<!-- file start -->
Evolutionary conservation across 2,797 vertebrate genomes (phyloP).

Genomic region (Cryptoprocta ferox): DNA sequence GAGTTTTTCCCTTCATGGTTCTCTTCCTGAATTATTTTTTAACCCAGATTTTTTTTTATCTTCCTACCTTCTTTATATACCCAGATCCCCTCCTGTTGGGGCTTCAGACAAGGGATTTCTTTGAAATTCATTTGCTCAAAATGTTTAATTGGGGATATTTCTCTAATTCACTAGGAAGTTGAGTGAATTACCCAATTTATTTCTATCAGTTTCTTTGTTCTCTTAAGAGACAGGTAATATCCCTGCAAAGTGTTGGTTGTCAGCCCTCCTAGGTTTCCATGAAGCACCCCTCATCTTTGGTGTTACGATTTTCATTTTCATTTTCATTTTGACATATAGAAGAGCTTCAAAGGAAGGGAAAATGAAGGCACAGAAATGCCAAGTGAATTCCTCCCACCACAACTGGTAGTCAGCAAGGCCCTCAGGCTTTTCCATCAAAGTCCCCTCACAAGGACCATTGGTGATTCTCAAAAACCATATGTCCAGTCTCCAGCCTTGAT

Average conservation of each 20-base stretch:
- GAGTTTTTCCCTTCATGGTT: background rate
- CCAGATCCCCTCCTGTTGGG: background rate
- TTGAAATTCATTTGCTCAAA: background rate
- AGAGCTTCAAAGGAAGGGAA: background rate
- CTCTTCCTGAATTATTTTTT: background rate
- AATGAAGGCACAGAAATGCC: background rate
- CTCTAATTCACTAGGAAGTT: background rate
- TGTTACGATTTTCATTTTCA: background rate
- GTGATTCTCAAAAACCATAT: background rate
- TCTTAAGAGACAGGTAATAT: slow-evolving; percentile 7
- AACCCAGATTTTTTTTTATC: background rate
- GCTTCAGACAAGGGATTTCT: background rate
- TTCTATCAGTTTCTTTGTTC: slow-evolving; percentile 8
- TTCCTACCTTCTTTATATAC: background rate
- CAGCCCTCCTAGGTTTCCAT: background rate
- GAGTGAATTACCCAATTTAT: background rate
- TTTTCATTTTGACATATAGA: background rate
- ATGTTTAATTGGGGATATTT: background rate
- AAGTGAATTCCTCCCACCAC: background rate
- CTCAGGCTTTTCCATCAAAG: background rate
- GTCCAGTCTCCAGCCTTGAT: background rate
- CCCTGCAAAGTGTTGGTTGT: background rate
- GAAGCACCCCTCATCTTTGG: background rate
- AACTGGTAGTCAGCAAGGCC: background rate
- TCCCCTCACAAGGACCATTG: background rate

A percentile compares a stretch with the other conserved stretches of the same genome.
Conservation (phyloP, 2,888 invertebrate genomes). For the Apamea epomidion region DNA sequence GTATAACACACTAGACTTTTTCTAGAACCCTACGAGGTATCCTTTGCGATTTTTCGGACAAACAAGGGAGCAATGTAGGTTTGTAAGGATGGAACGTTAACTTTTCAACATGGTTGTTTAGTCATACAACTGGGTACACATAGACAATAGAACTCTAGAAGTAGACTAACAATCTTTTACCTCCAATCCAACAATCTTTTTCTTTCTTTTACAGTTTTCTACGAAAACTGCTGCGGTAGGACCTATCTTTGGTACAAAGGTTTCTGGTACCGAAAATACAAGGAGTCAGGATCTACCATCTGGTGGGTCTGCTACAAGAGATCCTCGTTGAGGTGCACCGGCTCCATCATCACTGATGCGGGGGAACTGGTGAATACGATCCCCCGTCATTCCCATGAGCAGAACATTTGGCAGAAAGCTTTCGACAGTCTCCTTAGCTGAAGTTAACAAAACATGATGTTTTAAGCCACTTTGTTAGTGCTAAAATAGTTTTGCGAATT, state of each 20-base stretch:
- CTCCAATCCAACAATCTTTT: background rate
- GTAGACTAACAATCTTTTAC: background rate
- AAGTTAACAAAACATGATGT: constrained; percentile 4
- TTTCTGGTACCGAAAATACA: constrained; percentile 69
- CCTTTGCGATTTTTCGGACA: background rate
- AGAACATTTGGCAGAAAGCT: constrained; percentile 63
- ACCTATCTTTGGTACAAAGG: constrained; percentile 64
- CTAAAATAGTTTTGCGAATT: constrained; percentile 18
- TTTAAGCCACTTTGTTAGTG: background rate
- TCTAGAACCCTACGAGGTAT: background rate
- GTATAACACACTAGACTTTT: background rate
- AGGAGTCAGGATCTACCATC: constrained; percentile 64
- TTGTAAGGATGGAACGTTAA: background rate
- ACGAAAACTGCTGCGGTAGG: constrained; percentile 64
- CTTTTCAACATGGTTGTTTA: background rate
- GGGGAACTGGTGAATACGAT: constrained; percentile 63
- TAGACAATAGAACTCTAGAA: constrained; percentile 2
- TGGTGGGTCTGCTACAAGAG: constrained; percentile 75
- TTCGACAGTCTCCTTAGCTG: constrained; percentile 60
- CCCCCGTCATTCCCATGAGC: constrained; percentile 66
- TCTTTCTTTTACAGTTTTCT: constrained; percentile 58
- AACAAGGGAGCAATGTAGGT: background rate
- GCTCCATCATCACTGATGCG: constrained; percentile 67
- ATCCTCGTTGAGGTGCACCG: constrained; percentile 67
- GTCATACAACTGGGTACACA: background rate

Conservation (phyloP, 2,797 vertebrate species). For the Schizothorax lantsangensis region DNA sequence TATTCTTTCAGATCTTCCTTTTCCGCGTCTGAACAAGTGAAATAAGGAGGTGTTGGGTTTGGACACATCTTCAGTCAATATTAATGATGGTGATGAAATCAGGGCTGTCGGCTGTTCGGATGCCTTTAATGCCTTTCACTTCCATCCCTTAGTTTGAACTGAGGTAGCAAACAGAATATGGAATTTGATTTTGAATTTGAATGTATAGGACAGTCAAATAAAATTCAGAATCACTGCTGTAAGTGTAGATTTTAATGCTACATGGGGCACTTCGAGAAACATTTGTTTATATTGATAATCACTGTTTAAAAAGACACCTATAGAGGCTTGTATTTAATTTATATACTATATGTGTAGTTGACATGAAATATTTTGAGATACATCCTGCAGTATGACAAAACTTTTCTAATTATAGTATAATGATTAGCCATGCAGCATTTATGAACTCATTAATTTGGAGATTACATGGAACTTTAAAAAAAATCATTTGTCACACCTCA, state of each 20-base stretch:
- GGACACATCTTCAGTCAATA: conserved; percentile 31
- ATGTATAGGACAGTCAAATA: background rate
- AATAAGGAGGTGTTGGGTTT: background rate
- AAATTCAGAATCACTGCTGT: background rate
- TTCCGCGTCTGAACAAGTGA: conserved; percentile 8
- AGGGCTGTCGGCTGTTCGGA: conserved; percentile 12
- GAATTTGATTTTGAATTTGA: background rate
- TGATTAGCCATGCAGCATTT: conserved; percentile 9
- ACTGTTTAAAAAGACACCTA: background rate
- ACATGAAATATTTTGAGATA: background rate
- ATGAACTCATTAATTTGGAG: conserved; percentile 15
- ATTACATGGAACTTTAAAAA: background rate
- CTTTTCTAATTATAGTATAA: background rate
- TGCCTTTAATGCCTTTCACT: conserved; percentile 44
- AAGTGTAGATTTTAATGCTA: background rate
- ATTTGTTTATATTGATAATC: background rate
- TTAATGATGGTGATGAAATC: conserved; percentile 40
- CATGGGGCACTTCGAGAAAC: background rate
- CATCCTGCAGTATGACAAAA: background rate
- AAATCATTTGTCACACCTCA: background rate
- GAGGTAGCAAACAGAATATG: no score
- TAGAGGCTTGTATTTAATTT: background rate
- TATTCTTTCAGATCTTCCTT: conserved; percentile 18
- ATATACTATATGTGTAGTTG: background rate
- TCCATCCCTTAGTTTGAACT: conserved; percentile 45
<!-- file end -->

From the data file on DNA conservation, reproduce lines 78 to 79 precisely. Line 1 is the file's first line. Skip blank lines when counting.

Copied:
- TAGAGGCTTGTATTTAATTT: background rate
- TATTCTTTCAGATCTTCCTT: conserved; percentile 18